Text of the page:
“Last year, we could do close to S$1,000 on some of the days during the peak season … My customers now say they choose to go to the Chinatown market for CNY gifts, or their children buy for them online. Others say they choose to go on holiday abroad for the amount they would spend during the festive season in Singapore,” Ms Kazankina added. The fragrance company has been around for more than 14 years with outlets across eight suburban malls in Singapore.

However, some landlords, especially the Reit-owned malls, are singing a different tune. These mall owners say their shopping centres continue to experience heavy footfall, given their appeal with the communities in the vicinity.

A spokesperson at Frasers Centrepoint Malls said: “These are popular meeting points located at the doorsteps of families and friends who enjoy the integrated experiences of dining, shopping, catching the latest blockbusters in cinemas and participating in wellness regimes as a group.

“The success of Waterway Point in Punggol is a testament to this. Despite December being a popular outbound travel period, the mall maintained a steady stream of visitors, especially among those who wanted to experience Christmas festivities within their neighbourhood. Overall, the mall recorded a 5 per cent increase in average monthly traffic since its opening in January 2016.”

Most of these mall owners have been offering incentives to retailers besides working with them on joint campaigns to provide some buffer during tough times. Many malls have also intensified loyalty programmes and social-media initiatives to pull buyers.

Said Mr Tan Kee Yong, managing director of AsiaMalls: “We recognise the changing shopping habits and behaviour of our shoppers as they become more digital-savvy now. This has also opened up fresh opportunities … In order to continually improve the shopping experience, we are always looking out for new and unique ways to enhance convenience for shoppers, and to provide what they truly need.”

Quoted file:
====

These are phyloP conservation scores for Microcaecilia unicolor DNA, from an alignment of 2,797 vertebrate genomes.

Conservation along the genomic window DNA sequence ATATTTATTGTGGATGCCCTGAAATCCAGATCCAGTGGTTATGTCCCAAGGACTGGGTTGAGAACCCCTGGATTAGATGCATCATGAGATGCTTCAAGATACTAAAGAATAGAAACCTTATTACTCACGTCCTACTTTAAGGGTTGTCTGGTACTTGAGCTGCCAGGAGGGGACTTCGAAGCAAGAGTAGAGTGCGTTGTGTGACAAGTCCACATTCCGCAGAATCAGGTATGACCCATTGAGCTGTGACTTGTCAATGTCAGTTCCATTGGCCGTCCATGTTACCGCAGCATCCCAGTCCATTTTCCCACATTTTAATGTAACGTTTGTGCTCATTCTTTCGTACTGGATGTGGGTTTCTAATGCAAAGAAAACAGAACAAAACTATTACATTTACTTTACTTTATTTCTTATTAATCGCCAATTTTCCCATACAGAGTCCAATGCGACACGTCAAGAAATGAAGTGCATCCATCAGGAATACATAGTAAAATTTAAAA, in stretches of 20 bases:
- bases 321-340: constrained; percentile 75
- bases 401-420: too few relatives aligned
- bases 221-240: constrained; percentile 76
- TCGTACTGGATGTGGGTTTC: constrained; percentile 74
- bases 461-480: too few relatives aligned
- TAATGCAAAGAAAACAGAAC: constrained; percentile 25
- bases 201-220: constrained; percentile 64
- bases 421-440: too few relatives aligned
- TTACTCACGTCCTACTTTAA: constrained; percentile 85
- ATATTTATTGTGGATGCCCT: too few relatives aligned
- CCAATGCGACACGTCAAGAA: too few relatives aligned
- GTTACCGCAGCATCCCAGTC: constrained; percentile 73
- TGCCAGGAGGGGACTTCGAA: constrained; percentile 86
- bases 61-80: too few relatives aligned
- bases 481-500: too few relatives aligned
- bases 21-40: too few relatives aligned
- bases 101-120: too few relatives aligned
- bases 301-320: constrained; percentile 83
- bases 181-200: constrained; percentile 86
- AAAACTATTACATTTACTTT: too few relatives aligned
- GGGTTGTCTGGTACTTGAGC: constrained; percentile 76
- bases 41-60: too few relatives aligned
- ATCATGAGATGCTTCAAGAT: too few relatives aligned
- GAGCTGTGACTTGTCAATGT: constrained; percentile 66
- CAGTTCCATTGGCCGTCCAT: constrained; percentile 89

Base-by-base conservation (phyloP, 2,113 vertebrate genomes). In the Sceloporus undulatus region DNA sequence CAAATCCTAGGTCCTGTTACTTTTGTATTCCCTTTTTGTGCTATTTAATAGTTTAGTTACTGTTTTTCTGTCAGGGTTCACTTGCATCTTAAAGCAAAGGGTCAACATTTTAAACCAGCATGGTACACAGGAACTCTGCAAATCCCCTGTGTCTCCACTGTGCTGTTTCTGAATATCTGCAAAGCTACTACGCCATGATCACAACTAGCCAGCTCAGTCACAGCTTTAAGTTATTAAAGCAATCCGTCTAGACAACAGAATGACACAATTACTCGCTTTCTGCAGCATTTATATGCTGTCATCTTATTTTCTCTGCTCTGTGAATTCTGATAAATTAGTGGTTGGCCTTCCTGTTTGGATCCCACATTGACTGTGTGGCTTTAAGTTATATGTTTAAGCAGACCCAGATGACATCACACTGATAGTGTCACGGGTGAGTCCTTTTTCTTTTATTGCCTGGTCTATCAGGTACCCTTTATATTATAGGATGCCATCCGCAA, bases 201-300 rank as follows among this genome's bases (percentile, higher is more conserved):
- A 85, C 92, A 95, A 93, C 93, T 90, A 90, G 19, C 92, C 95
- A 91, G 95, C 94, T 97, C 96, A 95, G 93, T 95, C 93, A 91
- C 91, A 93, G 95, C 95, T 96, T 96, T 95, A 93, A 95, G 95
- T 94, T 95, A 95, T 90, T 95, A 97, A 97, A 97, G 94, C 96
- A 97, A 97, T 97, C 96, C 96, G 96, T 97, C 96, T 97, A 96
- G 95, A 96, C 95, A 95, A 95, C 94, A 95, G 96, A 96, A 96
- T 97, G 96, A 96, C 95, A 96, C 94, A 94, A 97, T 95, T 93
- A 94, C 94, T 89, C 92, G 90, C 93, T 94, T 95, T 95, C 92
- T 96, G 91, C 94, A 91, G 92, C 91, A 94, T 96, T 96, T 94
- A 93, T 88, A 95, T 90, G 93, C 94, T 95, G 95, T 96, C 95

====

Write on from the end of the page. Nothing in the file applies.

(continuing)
The company has embarked on asset enhancement initiative (AEI) work at White Sands in Pasir Ris and Tiong Bahru Plaza over the past three years. As a result, White Sands experienced 25 per cent more foot traffic in December last year compared with December 2013, Mr Tan said.

Other initiatives included the introduction of a shopper reward programme in December 2015, and a revamp of its mobile app, AMperkz, to enhance the shopping experience. The app allows customers to reserve seats at restaurants, check available parking lots and redeem points for e-vouchers.

At the same time, malls have been re-organising their tenant mix to have a greater share of F&B, education hubs and personal grooming centres. CapitaLand, for instance, has converted the Level 5 open roof at Tampines Mall into a new education hub with well-known operators.


As the rest of the Asia-Pacific region remained hopeful despite a faltering global economy, Singaporeans have grown pessimistic as a result of employment and income uncertainties. The MasterCard Index of Consumer Confidence highlighted a “significant deterioration” in Singapore’s score, which slumped 10.7 points to 33.6 in the first half of 2016, the lowest since June 2009 when the world was still reeling from the global financial crisis. A steep decline was reported in all of the survey’s five categories: Employment, economy, regular income, stock market and quality of life.

This slump in consumer sentiment is hurting the retail subsectors. The average vacancy rate in the fourth quarter of last year was the highest for the Marina area sub-market at 6.2 per cent, followed by Orchard Road at 3.9 per cent, compared with the suburban sub-market at 2.4 per cent.

However, some bright spots are emerging amid the gloom, as some retailers take advantage of falling rentals to expand operations, while new international brands are pouring in as they consolidate regional operations.

Around the middle of last year, Japanese lifestyle brand Muji opened its tenth local outlet, together with its second Cafe & Meal Muji at Raffles City. IT giant HP Singapore announced the opening of its 1,500sqf flagship store at Marina Square, Japanese retailer Uniqlo unveiled its first global flagship store in South-east Asia in September at Orchard Central, while fashion house Michael Kors opened a two-storey flagship store at Mandarin Gallery.